I sear the well seasoned meat (except for the sausage -- that goes in later) along with 1 chopped onion in hot olive oil until it's nice and brown. Then I toss in a couple cloves of chopped garlic and a pinch of dried chili flakes. Traditionally sauce in Naples is either onions or garlic, not both. But I can't resist a little garlic flavor, so that tradition goes out the window in favor of Italian American flavor. Next I pour in about a third of a bottle of red wine and cook everything down until the liquid is just about evaporated.
In goes two large 28 oz cans of crushed tomatoes, the sausage, and today since I've got a big pot going a large can of tomato purée or passata and bring everything up to a simmer. That's it. That's the hardest part. Then it's all over but the waiting. For the next 2-3 hours I stir about every 15 minutes, sometimes skimming a little of the fat off the top if it seems excessive.
The sauce cooks down to a rich meaty red. I toss some with butter, spaghetti, parmesan, and parsley for dinner and offer James the cooked meats as a "secondo." There is always meat left over which I pop in the freezer to grind for ravioli filling, meat pies or Northern Italian style meatballs made with cooked meat, mortadella, and plenty of flavorful breadcrumbs.
A dinner I can feel good about over and over again.

Thursday, October 22, 2015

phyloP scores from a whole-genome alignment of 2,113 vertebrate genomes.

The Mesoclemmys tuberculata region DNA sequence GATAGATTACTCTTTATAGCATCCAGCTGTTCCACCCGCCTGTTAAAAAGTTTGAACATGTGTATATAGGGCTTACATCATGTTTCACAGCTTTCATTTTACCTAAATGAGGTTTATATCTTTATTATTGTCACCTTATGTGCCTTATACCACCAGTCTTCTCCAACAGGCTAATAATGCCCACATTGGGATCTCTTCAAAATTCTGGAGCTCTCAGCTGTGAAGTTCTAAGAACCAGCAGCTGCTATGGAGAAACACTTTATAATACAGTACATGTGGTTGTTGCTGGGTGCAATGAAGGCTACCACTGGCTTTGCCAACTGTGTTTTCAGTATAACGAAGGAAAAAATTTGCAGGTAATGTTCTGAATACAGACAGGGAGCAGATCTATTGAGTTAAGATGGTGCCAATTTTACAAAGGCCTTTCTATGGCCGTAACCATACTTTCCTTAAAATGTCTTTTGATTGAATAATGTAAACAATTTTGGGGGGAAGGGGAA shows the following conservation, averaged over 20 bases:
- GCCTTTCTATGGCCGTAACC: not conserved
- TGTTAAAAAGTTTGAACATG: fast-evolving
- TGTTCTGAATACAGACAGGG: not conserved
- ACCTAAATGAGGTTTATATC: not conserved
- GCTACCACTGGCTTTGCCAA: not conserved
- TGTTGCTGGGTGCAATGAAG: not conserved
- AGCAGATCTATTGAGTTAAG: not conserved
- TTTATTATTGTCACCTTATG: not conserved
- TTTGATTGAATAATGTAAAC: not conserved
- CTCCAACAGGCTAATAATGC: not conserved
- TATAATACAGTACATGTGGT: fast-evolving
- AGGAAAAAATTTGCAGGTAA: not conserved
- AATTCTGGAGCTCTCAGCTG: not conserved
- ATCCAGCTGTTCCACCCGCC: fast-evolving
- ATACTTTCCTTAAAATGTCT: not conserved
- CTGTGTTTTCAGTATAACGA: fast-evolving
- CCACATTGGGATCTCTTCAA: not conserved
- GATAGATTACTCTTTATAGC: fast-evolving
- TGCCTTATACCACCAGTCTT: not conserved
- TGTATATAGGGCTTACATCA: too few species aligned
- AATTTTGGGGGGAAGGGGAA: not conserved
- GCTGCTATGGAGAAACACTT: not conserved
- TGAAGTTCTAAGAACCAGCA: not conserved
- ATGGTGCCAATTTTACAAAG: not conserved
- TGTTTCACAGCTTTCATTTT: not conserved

Remnants of the Fall Garden

Days are growing short. The last tomatoes hang on scraggly vines.
It's been dry and the garden is a melancholy shadow of years past.
And yet, I love the fall. I love the cool nights and afternoon breezes.
Battling away the pessimism of drought I plant a couple late season seeds and look forward to spinach and lettuce and even carrots when the rains come. 

Sunday, October 18, 2015

Belly and Snout: Filipino Stoner Treats

 I don't like hot dogs and I cannot under any circumstances tolerate American cheese. But still I couldn't resist the draw of the oddest of edible oddities, the bizarre fusion that is Belly and Snout. Obviously inspired by Korean taco master  Roy Choi, B&S doesn't exactly have the same kind of chef cred. None the less they are putting homemade Filipino style meats in tacos, on tater tots, and tucked into grilled cheese.
Longanisa grilled cheese combines house made sausage -- really tasty -- with plain old white bread, pickled vegetables and the dreaded bright orange American.  An immigrant sandwich.
First American cheese and then hot dogs. Topped with peanut braised oxtail, sisig (crisped pork flavored with bright vinegar), pork adobo (the beloved Filipino national stew), and plenty of bacon, garlic cream, and fried eggs the hot dogs themselves are inconsequential. They are the least interesting part of the hot dog combos but overall -- I don't know how -- it kind of works.